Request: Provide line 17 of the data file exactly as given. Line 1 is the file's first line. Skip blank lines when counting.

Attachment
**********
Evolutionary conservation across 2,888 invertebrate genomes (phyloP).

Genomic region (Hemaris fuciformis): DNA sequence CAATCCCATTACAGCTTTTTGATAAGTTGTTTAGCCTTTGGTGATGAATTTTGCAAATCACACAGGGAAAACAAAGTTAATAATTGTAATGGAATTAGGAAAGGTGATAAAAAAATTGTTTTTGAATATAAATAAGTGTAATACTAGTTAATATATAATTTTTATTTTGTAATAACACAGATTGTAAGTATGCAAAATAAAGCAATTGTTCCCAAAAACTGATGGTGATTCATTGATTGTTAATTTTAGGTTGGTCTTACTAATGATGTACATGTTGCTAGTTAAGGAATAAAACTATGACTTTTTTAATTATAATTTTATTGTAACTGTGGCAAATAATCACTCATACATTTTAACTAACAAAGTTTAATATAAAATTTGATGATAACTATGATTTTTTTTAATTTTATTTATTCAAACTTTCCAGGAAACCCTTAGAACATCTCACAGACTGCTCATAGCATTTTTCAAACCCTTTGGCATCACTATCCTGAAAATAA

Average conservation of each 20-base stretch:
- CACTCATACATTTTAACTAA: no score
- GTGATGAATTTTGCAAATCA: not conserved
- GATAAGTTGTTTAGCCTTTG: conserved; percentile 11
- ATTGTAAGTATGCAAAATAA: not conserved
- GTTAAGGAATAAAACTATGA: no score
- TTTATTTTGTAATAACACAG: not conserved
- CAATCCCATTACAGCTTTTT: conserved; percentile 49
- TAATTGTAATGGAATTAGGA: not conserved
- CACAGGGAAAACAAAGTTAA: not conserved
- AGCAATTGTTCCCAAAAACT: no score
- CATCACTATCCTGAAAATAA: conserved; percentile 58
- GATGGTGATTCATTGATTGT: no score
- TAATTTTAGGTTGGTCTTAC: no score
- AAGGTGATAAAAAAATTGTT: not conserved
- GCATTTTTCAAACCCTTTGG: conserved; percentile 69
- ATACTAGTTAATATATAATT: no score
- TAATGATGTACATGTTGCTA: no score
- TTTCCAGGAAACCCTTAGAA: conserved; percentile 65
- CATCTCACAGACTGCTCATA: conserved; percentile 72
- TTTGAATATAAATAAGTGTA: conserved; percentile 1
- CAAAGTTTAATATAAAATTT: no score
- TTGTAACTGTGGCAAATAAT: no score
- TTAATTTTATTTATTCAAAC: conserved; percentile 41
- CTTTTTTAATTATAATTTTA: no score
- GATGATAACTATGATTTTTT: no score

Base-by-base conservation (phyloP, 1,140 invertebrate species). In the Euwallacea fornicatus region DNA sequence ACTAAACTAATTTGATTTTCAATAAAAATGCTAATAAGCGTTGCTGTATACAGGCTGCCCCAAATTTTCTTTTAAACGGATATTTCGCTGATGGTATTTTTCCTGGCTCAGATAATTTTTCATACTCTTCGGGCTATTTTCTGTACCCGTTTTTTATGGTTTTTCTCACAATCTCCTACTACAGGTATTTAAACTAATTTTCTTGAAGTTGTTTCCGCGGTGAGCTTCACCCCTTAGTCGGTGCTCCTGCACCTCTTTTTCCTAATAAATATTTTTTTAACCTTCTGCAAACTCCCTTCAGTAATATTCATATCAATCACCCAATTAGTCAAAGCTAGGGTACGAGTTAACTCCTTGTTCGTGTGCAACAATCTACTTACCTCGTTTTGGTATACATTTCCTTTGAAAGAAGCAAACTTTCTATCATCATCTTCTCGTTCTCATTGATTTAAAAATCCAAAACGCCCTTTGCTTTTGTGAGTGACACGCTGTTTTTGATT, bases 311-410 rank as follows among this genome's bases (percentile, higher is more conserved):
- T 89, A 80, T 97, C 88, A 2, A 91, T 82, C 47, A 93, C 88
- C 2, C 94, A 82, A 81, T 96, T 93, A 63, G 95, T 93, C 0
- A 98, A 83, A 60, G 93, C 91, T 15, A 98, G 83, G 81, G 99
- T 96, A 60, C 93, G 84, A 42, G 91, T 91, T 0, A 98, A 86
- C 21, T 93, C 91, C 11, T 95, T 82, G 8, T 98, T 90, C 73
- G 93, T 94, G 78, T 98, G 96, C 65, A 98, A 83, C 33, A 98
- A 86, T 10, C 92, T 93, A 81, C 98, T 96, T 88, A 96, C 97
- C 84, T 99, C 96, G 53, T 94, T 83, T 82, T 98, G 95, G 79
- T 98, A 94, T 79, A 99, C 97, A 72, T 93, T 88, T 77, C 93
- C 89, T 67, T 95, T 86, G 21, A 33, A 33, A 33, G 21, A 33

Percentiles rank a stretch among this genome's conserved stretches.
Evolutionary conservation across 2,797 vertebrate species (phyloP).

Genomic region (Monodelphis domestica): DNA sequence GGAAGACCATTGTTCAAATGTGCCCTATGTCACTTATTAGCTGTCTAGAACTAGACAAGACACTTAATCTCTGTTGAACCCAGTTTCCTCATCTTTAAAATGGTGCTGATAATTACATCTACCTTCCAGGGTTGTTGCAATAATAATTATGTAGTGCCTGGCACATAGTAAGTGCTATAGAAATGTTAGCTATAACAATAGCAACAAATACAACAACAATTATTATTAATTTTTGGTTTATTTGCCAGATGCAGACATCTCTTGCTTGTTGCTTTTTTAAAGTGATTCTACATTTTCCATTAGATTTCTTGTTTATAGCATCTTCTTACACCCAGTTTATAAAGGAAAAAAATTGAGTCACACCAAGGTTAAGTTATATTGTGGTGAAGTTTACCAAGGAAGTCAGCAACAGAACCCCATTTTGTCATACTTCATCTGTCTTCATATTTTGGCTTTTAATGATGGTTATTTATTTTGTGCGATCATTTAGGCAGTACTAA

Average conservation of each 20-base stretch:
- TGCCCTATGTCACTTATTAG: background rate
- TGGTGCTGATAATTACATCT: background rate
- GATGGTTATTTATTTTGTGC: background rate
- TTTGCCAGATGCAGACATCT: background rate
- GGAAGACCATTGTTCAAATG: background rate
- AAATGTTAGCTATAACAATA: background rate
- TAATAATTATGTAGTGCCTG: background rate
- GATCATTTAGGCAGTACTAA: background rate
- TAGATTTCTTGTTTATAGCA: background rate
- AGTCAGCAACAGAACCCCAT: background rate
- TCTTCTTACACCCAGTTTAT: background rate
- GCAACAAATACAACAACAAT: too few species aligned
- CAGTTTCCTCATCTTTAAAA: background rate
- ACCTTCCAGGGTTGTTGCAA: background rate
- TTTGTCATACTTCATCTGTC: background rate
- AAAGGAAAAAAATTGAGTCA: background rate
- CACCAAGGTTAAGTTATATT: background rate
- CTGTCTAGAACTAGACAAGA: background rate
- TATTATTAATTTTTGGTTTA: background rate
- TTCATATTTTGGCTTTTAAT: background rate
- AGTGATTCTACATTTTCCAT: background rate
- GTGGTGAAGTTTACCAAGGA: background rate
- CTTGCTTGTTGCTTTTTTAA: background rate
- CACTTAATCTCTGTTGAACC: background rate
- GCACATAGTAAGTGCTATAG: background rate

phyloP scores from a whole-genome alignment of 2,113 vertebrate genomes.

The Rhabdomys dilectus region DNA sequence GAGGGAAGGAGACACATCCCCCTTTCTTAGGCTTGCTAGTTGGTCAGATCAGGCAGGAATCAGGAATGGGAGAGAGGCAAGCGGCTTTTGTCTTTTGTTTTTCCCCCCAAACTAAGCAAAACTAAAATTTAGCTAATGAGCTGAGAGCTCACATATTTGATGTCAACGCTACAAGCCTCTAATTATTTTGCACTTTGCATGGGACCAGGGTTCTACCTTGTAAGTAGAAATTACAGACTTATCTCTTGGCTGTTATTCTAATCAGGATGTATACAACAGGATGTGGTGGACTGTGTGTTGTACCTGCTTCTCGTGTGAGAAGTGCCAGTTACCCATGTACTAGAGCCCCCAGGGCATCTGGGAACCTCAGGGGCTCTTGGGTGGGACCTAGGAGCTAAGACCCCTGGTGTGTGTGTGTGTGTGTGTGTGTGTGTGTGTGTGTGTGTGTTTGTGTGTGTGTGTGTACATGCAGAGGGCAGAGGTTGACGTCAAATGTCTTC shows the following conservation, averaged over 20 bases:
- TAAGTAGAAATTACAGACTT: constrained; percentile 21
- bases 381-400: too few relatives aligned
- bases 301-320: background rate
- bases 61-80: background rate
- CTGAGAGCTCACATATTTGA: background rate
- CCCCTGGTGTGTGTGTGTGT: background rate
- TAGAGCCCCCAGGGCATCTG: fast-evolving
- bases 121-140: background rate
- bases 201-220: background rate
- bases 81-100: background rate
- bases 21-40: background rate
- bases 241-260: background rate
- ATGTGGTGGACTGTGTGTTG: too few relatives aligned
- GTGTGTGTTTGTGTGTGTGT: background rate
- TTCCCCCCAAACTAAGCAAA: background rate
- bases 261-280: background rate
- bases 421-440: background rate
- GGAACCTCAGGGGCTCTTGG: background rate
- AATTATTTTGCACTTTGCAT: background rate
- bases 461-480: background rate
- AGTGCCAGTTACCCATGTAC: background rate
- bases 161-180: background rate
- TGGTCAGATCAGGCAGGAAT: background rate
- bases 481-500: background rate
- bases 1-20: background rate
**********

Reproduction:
- AAGGTGATAAAAAAATTGTT: not conserved